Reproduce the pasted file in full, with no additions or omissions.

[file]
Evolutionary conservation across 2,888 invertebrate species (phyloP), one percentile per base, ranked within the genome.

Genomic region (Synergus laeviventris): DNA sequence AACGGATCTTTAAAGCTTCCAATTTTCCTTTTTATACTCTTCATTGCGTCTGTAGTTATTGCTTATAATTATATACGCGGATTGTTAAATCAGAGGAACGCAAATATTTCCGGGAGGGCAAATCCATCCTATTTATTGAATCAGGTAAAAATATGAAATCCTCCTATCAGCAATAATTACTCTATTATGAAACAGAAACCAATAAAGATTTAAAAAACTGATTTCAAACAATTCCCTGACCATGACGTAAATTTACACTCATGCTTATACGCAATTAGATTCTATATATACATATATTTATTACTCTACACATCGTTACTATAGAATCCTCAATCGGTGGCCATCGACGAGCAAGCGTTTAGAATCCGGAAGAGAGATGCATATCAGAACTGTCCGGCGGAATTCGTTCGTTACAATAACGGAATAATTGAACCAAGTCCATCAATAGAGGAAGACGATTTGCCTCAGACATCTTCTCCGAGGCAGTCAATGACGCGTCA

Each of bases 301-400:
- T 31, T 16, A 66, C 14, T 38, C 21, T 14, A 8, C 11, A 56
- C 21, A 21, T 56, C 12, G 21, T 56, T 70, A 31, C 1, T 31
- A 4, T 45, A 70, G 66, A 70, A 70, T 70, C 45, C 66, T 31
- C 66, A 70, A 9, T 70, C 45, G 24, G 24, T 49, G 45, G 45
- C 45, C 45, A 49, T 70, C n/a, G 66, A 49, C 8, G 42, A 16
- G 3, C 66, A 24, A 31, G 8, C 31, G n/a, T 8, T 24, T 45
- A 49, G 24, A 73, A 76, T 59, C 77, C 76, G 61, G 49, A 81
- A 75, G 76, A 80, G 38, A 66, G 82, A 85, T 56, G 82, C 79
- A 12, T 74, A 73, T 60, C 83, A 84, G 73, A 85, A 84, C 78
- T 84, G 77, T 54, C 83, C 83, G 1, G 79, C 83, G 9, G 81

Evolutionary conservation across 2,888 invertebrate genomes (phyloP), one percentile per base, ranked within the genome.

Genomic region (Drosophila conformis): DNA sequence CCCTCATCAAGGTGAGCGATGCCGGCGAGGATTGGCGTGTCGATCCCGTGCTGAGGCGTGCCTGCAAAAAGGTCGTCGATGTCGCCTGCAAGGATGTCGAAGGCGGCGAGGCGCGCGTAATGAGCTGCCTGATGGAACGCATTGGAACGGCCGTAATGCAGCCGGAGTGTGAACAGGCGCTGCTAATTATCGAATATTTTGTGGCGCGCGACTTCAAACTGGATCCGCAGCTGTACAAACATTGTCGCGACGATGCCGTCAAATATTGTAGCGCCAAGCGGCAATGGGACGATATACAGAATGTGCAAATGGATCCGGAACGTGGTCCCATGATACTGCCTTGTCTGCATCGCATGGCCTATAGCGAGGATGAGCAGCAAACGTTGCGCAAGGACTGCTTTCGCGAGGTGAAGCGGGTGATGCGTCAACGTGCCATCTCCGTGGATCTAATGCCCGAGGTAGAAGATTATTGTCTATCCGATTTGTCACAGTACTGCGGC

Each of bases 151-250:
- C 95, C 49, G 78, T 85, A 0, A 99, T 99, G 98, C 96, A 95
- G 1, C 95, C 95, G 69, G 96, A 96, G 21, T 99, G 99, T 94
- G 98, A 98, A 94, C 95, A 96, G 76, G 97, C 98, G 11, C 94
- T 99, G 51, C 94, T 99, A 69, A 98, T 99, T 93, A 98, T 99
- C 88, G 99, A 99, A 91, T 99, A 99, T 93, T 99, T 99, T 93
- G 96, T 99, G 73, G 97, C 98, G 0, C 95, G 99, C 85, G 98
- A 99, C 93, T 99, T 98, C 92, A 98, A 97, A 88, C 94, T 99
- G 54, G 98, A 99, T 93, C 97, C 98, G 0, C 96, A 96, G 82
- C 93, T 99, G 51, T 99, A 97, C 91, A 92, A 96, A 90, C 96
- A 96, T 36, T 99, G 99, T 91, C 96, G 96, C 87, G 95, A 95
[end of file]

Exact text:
Evolutionary conservation across 2,888 invertebrate species (phyloP), one percentile per base, ranked within the genome.

Genomic region (Synergus laeviventris): DNA sequence AACGGATCTTTAAAGCTTCCAATTTTCCTTTTTATACTCTTCATTGCGTCTGTAGTTATTGCTTATAATTATATACGCGGATTGTTAAATCAGAGGAACGCAAATATTTCCGGGAGGGCAAATCCATCCTATTTATTGAATCAGGTAAAAATATGAAATCCTCCTATCAGCAATAATTACTCTATTATGAAACAGAAACCAATAAAGATTTAAAAAACTGATTTCAAACAATTCCCTGACCATGACGTAAATTTACACTCATGCTTATACGCAATTAGATTCTATATATACATATATTTATTACTCTACACATCGTTACTATAGAATCCTCAATCGGTGGCCATCGACGAGCAAGCGTTTAGAATCCGGAAGAGAGATGCATATCAGAACTGTCCGGCGGAATTCGTTCGTTACAATAACGGAATAATTGAACCAAGTCCATCAATAGAGGAAGACGATTTGCCTCAGACATCTTCTCCGAGGCAGTCAATGACGCGTCA

Each of bases 301-400:
- T 31, T 16, A 66, C 14, T 38, C 21, T 14, A 8, C 11, A 56
- C 21, A 21, T 56, C 12, G 21, T 56, T 70, A 31, C 1, T 31
- A 4, T 45, A 70, G 66, A 70, A 70, T 70, C 45, C 66, T 31
- C 66, A 70, A 9, T 70, C 45, G 24, G 24, T 49, G 45, G 45
- C 45, C 45, A 49, T 70, C n/a, G 66, A 49, C 8, G 42, A 16
- G 3, C 66, A 24, A 31, G 8, C 31, G n/a, T 8, T 24, T 45
- A 49, G 24, A 73, A 76, T 59, C 77, C 76, G 61, G 49, A 81
- A 75, G 76, A 80, G 38, A 66, G 82, A 85, T 56, G 82, C 79
- A 12, T 74, A 73, T 60, C 83, A 84, G 73, A 85, A 84, C 78
- T 84, G 77, T 54, C 83, C 83, G 1, G 79, C 83, G 9, G 81

Evolutionary conservation across 2,888 invertebrate genomes (phyloP), one percentile per base, ranked within the genome.

Genomic region (Drosophila conformis): DNA sequence CCCTCATCAAGGTGAGCGATGCCGGCGAGGATTGGCGTGTCGATCCCGTGCTGAGGCGTGCCTGCAAAAAGGTCGTCGATGTCGCCTGCAAGGATGTCGAAGGCGGCGAGGCGCGCGTAATGAGCTGCCTGATGGAACGCATTGGAACGGCCGTAATGCAGCCGGAGTGTGAACAGGCGCTGCTAATTATCGAATATTTTGTGGCGCGCGACTTCAAACTGGATCCGCAGCTGTACAAACATTGTCGCGACGATGCCGTCAAATATTGTAGCGCCAAGCGGCAATGGGACGATATACAGAATGTGCAAATGGATCCGGAACGTGGTCCCATGATACTGCCTTGTCTGCATCGCATGGCCTATAGCGAGGATGAGCAGCAAACGTTGCGCAAGGACTGCTTTCGCGAGGTGAAGCGGGTGATGCGTCAACGTGCCATCTCCGTGGATCTAATGCCCGAGGTAGAAGATTATTGTCTATCCGATTTGTCACAGTACTGCGGC

Each of bases 151-250:
- C 95, C 49, G 78, T 85, A 0, A 99, T 99, G 98, C 96, A 95
- G 1, C 95, C 95, G 69, G 96, A 96, G 21, T 99, G 99, T 94
- G 98, A 98, A 94, C 95, A 96, G 76, G 97, C 98, G 11, C 94
- T 99, G 51, C 94, T 99, A 69, A 98, T 99, T 93, A 98, T 99
- C 88, G 99, A 99, A 91, T 99, A 99, T 93, T 99, T 99, T 93
- G 96, T 99, G 73, G 97, C 98, G 0, C 95, G 99, C 85, G 98
- A 99, C 93, T 99, T 98, C 92, A 98, A 97, A 88, C 94, T 99
- G 54, G 98, A 99, T 93, C 97, C 98, G 0, C 96, A 96, G 82
- C 93, T 99, G 51, T 99, A 97, C 91, A 92, A 96, A 90, C 96
- A 96, T 36, T 99, G 99, T 91, C 96, G 96, C 87, G 95, A 95